Married Bachelors


[a fiction short story] 










Married Bachelors are proliferating all around me. Come, walk around with me in my workplace and I’ll show you what I mean. 

Let’s meet the latest entrant to the Married Bachelors’ Club. 

“Congratulations,” I say. 

“Thank you, Sir,” says the smart upwardly mobile young man standing before me. 

“How was the wedding?” 




“Wow! Come to our place in the evening. We want to meet your brand new wife,” I say. 

“Sir, she hasn’t come.” 

“Hasn’t come?” 

“She is working in
Delhi, Sir.”

“Tell her to quit.” 

“Quit her job?” he looks at me as if I have said something blasphemous. 

“She can take a year or two off, can’t she? Come on, newly married couples like you must stay together; especially in a beautiful place like this. Now is the time, when you are fresh and young.”  

“She’s very career conscious, Sir,” he says proudly, “and this a very vital phase for her – she’s on the verge of a promotion, working on an important project.” 

And it was the same for the ambitious high flier go-getter standing in front of me. He too had “heights” to scale! From a true bachelor he had become a married-bachelor. Like his wife. And now endorsed with the hallmark of marriage, both of them, husband and wife, married bachelors, were free to focus their entire efforts on climbing their respective separate career ladders to “success” and fulfill their professional ambitions. She is married to her job; he is married to his job – and, of course, they are married to each other! 

Why do people marry? For togetherness and companionship, isn’t it? Then why do they stay separately by choice, especially in the formative exciting passionate early years of marriage? I just can’t fathom this paradox. 

And here is my colleague – a charming lady – a veteran married bachelor. [I prefer to call her a married bachelor rather than married spinster! If actresses can be called actors, why not refer to spinsters as bachelors?]. She’s not the overly ambitious type. She once told me that given a choice she’d give up her monotonous backbreaking job. Then why doesn’t she do it? She’s in the EMI trap. They’ve bought an exclusive penthouse flat in the classiest posh township in the city and a weekend bungalow in the hills. And they are so busy earning to pay off their loan EMIs, she grinding herself off here and he slogging it out at sea, that they sometimes wonder whether it was all worth it – sacrificing the best years of their lives for material comforts that they may become too old and worn out to enjoy. 

And here is a similar tale. Poor chap. He bought a house in Pune as he loved the place and comfortably settled down with his family. And then he got transferred. But the family won’t move out. They love the place, and have embellished their adorable abode with such loving care, that they can’t dream of giving it on rent either. They just don’t want to move out of their comfortable existence. So the poor man will have to spend the rest of his working life as a married bachelor. Once one has tasted and savored the fruits of family life, it is difficult to live alone – you can take my word for it!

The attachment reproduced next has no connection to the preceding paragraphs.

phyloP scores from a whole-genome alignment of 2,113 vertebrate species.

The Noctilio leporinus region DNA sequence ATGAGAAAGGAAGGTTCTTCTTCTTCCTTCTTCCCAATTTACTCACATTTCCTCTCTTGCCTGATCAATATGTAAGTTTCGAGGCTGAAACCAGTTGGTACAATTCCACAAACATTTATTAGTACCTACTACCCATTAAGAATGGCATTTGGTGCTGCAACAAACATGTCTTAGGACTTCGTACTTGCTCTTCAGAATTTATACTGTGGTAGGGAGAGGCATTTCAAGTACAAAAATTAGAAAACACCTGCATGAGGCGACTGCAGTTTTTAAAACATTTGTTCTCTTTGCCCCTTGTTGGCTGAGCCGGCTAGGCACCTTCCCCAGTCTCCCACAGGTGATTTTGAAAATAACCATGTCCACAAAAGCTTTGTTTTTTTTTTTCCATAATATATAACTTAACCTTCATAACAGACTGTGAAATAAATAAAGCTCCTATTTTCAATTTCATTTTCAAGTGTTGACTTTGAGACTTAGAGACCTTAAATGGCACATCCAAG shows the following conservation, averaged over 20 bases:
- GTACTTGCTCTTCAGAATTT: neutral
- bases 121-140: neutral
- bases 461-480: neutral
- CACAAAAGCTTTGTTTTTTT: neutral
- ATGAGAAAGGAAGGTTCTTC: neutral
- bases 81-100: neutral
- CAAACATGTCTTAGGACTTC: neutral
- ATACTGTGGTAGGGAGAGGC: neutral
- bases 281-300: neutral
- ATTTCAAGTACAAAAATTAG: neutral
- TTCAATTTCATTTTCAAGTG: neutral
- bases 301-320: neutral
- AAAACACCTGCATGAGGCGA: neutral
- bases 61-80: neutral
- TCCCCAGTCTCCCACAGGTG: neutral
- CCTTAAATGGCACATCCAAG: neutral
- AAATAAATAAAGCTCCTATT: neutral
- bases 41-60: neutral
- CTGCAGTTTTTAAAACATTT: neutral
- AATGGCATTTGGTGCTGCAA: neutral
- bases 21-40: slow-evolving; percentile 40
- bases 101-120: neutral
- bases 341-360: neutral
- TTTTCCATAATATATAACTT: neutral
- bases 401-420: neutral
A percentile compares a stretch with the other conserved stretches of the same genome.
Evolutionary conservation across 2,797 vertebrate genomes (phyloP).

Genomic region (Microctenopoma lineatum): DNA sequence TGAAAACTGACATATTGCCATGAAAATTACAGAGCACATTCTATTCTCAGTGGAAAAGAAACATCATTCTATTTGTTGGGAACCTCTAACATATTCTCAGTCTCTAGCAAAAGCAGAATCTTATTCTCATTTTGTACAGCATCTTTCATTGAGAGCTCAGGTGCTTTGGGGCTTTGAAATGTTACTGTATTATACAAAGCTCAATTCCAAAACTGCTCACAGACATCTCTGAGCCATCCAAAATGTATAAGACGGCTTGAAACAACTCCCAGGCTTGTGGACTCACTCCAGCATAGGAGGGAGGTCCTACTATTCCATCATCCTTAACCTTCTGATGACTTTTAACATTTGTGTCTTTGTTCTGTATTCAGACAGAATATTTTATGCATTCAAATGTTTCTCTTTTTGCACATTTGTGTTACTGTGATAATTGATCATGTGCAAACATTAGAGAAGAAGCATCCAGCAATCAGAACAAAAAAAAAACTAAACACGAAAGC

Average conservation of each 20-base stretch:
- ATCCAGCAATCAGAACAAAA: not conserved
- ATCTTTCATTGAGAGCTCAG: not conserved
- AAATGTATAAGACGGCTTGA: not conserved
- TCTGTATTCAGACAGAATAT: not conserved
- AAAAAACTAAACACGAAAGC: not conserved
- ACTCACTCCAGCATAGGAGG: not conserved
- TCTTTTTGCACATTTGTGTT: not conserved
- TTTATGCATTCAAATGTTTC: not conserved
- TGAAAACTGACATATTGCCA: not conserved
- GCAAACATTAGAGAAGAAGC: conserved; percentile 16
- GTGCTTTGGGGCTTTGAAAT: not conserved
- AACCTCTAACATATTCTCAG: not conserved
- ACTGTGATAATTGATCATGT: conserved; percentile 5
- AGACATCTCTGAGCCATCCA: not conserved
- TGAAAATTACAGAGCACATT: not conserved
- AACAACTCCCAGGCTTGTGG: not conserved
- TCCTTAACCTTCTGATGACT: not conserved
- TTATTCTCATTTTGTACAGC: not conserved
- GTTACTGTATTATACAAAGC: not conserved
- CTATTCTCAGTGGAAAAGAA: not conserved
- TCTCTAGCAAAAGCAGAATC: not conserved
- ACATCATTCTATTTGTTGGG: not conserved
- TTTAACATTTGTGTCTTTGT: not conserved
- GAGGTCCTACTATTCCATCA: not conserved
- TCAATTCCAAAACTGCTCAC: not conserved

Now look at him. Why is he a married bachelor? 

“Children’s Education,” he says. 

“What’s wrong with the schools here?” 

“I don’t want to disturb them. I want them to get the best.” 

So husband and wife sacrifice their marital happiness for the sake of their darling children, who owing to their brilliant academic accomplishments are sure to fly off to better pastures, leaving behind the “married bachelors” [parents] to endure the remains of their marital lives as strangers in their empty nest.  

I wonder why these married bachelors prefer to live miserably in self-imposed desolation and loneliness. In our twenty five years of married life I have always endeavored to be together with my wife as much as feasible. I love the warm glow of the “much-married” feeling that comes after years of togetherness and friendship. 


Ah! At last, I see the lovey-dovey couple I’ve been noticing for weeks now. 

“Good to see a lovely married couple at the workplace,” I comment. 

“Hah! Married couple? Of course they are married. But not to each other,” pipes up the office jester. 

“What do you mean? I see them together everywhere. Can’t you see – there is that distinctive togetherness about them that spouses have.” 

“Oh yes. You can call them spouses – office spouses!” 

“Office Spouses?” 

“It’s the in thing, you know, especially among married bachelors as you call them – to have an office husband or an office wife.” 

“Married Bachelors! Office Spouses! What’s the world coming to? I’ve had enough for the day!” 


As I walk home with a spring in my step eager to meet my much-married darling wife, I know that love is linked to being physically near and being married means being together. 

If you don’t want to live together, why marry? 




Copyright 2007 Vikram Karve 








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